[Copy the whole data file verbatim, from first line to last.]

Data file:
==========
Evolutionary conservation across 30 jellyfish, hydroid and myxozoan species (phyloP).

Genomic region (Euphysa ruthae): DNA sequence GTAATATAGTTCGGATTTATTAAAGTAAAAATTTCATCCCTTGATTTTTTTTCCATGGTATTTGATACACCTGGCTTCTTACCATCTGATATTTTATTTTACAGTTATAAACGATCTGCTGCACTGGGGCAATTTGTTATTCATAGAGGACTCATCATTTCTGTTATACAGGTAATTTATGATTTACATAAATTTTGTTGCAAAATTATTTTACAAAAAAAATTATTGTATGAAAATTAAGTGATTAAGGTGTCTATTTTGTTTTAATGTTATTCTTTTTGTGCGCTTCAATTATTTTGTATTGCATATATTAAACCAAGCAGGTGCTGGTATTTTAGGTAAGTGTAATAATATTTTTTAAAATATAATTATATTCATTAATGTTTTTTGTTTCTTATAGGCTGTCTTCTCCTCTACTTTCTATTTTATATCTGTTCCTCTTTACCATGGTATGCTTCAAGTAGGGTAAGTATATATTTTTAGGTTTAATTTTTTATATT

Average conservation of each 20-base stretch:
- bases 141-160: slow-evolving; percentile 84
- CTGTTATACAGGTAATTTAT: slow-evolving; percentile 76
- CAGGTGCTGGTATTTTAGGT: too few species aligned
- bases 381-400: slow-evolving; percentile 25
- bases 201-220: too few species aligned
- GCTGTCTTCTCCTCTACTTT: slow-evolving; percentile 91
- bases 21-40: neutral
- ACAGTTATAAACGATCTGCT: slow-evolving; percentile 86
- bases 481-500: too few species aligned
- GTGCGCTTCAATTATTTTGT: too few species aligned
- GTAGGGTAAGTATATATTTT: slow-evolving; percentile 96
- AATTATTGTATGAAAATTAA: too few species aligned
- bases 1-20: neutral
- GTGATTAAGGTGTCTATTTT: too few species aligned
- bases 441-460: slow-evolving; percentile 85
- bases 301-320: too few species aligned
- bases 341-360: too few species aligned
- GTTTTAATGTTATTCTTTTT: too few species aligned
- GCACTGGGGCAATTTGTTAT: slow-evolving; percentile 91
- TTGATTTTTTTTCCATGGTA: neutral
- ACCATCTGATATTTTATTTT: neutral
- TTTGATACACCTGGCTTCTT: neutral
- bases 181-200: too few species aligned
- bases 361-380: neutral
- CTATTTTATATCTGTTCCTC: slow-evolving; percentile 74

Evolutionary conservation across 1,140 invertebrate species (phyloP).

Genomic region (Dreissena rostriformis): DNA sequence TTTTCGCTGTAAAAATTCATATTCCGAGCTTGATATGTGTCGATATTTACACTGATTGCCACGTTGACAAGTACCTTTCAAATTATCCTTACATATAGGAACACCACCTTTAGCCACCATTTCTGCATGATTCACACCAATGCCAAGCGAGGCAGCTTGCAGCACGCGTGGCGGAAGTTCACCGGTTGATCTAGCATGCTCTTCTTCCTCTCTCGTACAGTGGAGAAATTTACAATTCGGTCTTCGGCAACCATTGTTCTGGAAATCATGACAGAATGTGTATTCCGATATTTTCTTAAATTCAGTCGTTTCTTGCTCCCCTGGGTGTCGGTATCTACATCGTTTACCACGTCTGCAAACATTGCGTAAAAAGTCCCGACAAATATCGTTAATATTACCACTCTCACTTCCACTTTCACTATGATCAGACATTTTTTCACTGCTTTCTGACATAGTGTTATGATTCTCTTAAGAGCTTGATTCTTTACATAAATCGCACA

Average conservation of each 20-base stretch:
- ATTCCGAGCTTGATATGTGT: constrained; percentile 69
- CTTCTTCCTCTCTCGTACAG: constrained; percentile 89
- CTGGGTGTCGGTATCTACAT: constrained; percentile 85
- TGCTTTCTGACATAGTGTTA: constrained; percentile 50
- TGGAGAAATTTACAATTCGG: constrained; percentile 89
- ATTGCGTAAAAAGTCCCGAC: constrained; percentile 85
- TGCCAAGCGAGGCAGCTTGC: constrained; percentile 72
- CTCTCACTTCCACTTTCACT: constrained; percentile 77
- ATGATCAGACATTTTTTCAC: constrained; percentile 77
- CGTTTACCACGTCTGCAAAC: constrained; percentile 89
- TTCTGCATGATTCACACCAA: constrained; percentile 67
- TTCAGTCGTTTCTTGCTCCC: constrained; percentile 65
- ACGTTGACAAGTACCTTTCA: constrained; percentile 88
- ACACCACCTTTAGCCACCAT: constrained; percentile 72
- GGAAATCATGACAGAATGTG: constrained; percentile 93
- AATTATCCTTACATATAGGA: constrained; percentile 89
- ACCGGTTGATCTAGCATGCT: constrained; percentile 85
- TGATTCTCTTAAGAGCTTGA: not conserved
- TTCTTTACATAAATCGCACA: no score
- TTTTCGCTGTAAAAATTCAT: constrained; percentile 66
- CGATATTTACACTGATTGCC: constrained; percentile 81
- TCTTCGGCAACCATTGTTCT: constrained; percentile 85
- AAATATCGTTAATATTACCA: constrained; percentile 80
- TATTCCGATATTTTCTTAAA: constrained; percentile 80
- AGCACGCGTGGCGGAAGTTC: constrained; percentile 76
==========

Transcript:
Evolutionary conservation across 30 jellyfish, hydroid and myxozoan species (phyloP).

Genomic region (Euphysa ruthae): DNA sequence GTAATATAGTTCGGATTTATTAAAGTAAAAATTTCATCCCTTGATTTTTTTTCCATGGTATTTGATACACCTGGCTTCTTACCATCTGATATTTTATTTTACAGTTATAAACGATCTGCTGCACTGGGGCAATTTGTTATTCATAGAGGACTCATCATTTCTGTTATACAGGTAATTTATGATTTACATAAATTTTGTTGCAAAATTATTTTACAAAAAAAATTATTGTATGAAAATTAAGTGATTAAGGTGTCTATTTTGTTTTAATGTTATTCTTTTTGTGCGCTTCAATTATTTTGTATTGCATATATTAAACCAAGCAGGTGCTGGTATTTTAGGTAAGTGTAATAATATTTTTTAAAATATAATTATATTCATTAATGTTTTTTGTTTCTTATAGGCTGTCTTCTCCTCTACTTTCTATTTTATATCTGTTCCTCTTTACCATGGTATGCTTCAAGTAGGGTAAGTATATATTTTTAGGTTTAATTTTTTATATT

Average conservation of each 20-base stretch:
- bases 141-160: slow-evolving; percentile 84
- CTGTTATACAGGTAATTTAT: slow-evolving; percentile 76
- CAGGTGCTGGTATTTTAGGT: too few species aligned
- bases 381-400: slow-evolving; percentile 25
- bases 201-220: too few species aligned
- GCTGTCTTCTCCTCTACTTT: slow-evolving; percentile 91
- bases 21-40: neutral
- ACAGTTATAAACGATCTGCT: slow-evolving; percentile 86
- bases 481-500: too few species aligned
- GTGCGCTTCAATTATTTTGT: too few species aligned
- GTAGGGTAAGTATATATTTT: slow-evolving; percentile 96
- AATTATTGTATGAAAATTAA: too few species aligned
- bases 1-20: neutral
- GTGATTAAGGTGTCTATTTT: too few species aligned
- bases 441-460: slow-evolving; percentile 85
- bases 301-320: too few species aligned
- bases 341-360: too few species aligned
- GTTTTAATGTTATTCTTTTT: too few species aligned
- GCACTGGGGCAATTTGTTAT: slow-evolving; percentile 91
- TTGATTTTTTTTCCATGGTA: neutral
- ACCATCTGATATTTTATTTT: neutral
- TTTGATACACCTGGCTTCTT: neutral
- bases 181-200: too few species aligned
- bases 361-380: neutral
- CTATTTTATATCTGTTCCTC: slow-evolving; percentile 74

Evolutionary conservation across 1,140 invertebrate species (phyloP).

Genomic region (Dreissena rostriformis): DNA sequence TTTTCGCTGTAAAAATTCATATTCCGAGCTTGATATGTGTCGATATTTACACTGATTGCCACGTTGACAAGTACCTTTCAAATTATCCTTACATATAGGAACACCACCTTTAGCCACCATTTCTGCATGATTCACACCAATGCCAAGCGAGGCAGCTTGCAGCACGCGTGGCGGAAGTTCACCGGTTGATCTAGCATGCTCTTCTTCCTCTCTCGTACAGTGGAGAAATTTACAATTCGGTCTTCGGCAACCATTGTTCTGGAAATCATGACAGAATGTGTATTCCGATATTTTCTTAAATTCAGTCGTTTCTTGCTCCCCTGGGTGTCGGTATCTACATCGTTTACCACGTCTGCAAACATTGCGTAAAAAGTCCCGACAAATATCGTTAATATTACCACTCTCACTTCCACTTTCACTATGATCAGACATTTTTTCACTGCTTTCTGACATAGTGTTATGATTCTCTTAAGAGCTTGATTCTTTACATAAATCGCACA

Average conservation of each 20-base stretch:
- ATTCCGAGCTTGATATGTGT: constrained; percentile 69
- CTTCTTCCTCTCTCGTACAG: constrained; percentile 89
- CTGGGTGTCGGTATCTACAT: constrained; percentile 85
- TGCTTTCTGACATAGTGTTA: constrained; percentile 50
- TGGAGAAATTTACAATTCGG: constrained; percentile 89
- ATTGCGTAAAAAGTCCCGAC: constrained; percentile 85
- TGCCAAGCGAGGCAGCTTGC: constrained; percentile 72
- CTCTCACTTCCACTTTCACT: constrained; percentile 77
- ATGATCAGACATTTTTTCAC: constrained; percentile 77
- CGTTTACCACGTCTGCAAAC: constrained; percentile 89
- TTCTGCATGATTCACACCAA: constrained; percentile 67
- TTCAGTCGTTTCTTGCTCCC: constrained; percentile 65
- ACGTTGACAAGTACCTTTCA: constrained; percentile 88
- ACACCACCTTTAGCCACCAT: constrained; percentile 72
- GGAAATCATGACAGAATGTG: constrained; percentile 93
- AATTATCCTTACATATAGGA: constrained; percentile 89
- ACCGGTTGATCTAGCATGCT: constrained; percentile 85
- TGATTCTCTTAAGAGCTTGA: not conserved
- TTCTTTACATAAATCGCACA: no score
- TTTTCGCTGTAAAAATTCAT: constrained; percentile 66
- CGATATTTACACTGATTGCC: constrained; percentile 81
- TCTTCGGCAACCATTGTTCT: constrained; percentile 85
- AAATATCGTTAATATTACCA: constrained; percentile 80
- TATTCCGATATTTTCTTAAA: constrained; percentile 80
- AGCACGCGTGGCGGAAGTTC: constrained; percentile 76